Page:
Tarde para la ira (Raúl Arévalo, 2016)

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Tarde para la ira, directed by Raúl Arévalo (a.k.a. The fury of a patient man, 2016).

Score: good.

José (Antonio de la Torre) is a sullen and melancholic man who lives in a common neighbourhood. He spends his spare time in a bar, where he knows the bartender Juanjo (Raúl Jiménez) and his sister Ana (Ruth Díaz). Ana’s husband Curro (Luis Callejo) has been in jail for eight years for a foiled robbery on a jewellery shop. This doesn’t stop José from pursuing and romancing Ana just a few days before her husband serves his sentence. (If you check IMDb, please note there’s a huge spoiler on the plot summary next to the movie poster.)

This is “Spanish Sean Penn” Raúl Arévalo’s directorial debut and writing debut alongside David Pulido, after a career lasting over fifteen years as an actor. And he definitely does a great job. The storyline is great, with rounded up and developed characters and a very suitable pacing. I don’t know much about photography but his shots and scene planning look conscientious.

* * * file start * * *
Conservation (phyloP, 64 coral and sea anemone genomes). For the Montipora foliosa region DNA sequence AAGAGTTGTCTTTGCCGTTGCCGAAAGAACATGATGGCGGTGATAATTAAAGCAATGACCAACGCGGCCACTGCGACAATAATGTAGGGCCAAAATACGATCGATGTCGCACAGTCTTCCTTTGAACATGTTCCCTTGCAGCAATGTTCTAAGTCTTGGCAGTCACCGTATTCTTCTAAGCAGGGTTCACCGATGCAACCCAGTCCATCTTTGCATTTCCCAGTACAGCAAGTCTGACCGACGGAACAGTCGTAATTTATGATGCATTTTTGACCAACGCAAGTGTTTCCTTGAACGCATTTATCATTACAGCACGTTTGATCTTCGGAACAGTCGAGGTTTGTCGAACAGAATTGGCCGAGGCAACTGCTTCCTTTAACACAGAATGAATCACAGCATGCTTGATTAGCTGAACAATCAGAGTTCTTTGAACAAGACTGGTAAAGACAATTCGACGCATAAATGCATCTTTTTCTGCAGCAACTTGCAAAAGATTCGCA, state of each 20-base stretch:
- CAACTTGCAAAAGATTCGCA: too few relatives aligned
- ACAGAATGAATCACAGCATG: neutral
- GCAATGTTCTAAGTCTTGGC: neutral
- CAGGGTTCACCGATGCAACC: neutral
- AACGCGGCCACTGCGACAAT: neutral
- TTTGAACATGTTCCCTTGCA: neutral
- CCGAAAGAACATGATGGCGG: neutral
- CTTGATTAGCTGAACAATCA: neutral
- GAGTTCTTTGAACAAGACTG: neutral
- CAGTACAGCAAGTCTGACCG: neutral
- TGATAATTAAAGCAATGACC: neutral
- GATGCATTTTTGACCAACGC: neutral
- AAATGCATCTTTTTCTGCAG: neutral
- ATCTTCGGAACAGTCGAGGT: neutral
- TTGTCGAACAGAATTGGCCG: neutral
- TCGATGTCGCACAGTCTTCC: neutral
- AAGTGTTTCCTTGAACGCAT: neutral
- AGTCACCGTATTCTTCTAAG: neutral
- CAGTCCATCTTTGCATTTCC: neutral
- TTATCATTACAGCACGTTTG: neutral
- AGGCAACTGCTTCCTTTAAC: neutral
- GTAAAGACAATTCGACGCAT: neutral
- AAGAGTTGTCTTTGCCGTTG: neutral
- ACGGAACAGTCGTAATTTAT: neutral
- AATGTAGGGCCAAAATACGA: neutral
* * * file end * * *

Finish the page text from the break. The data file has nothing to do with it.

The lead is Antonio de la Torre, my favourite Spanish actor alive. He’s more restrained than in other roles he’s played, but that’s absolutely adequate for his character. Luis Callejo is a very nice surprise. In a movie where tension is high and everything is left unsaid, the fact that Callejo can speak only with his eyes is of huge value.

This being said, there is something that made me very upset about this movie: dialogue is very hard to make out. I have a loss of hearing of five percent, and this means it’s hard for me to make out dialogue if background noise or music is too loud, or if actors are slurring their lines. I would have turned the subtitles on, but apparently Movistar+ wasn’t offering them (meaning if you are deaf you paid five euro so you couldn’t enjoy the movie). Even with maximum volume my dad and I had trouble understanding what the characters said, especially in the pillow talk scene. If you have been reading me for some time, you know I’m a sucker for naturalness in acting. But consonants have a right to live too.

All in all, very recommended. Check it out!

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